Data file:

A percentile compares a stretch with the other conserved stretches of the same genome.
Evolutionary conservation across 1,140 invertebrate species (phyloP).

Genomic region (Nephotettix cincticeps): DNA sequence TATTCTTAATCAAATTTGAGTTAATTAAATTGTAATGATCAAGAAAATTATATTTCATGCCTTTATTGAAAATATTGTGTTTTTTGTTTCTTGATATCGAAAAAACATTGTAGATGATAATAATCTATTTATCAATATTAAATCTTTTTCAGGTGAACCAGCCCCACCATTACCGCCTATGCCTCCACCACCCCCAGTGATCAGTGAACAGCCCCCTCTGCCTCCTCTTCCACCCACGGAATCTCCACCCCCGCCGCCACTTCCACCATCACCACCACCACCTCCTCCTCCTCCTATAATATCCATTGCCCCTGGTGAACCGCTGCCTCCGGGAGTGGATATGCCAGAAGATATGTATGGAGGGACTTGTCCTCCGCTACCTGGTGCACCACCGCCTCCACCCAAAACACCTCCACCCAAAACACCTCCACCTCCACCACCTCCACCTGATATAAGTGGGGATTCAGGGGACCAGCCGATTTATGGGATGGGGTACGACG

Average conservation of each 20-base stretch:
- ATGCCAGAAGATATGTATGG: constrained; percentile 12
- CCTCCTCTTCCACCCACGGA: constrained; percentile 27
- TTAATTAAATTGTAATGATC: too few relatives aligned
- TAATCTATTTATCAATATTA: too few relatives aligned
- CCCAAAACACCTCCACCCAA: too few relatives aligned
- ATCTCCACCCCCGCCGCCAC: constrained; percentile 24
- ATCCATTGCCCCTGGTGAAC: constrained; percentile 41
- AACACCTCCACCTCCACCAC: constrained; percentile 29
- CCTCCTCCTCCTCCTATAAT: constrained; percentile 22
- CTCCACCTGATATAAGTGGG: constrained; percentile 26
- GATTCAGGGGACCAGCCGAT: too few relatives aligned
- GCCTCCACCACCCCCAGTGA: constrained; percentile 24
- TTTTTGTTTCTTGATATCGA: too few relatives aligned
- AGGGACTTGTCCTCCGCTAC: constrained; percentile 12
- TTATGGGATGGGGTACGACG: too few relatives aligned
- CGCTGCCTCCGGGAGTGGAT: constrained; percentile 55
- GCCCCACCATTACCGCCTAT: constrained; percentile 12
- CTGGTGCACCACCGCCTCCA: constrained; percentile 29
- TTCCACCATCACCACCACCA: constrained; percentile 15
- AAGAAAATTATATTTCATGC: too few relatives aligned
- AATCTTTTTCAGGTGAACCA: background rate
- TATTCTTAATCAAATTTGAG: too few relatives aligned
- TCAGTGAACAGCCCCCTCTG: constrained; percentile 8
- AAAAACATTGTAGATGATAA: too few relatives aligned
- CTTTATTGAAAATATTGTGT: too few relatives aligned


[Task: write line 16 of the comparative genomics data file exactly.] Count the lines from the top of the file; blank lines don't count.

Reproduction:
- GCCTCCACCACCCCCAGTGA: constrained; percentile 24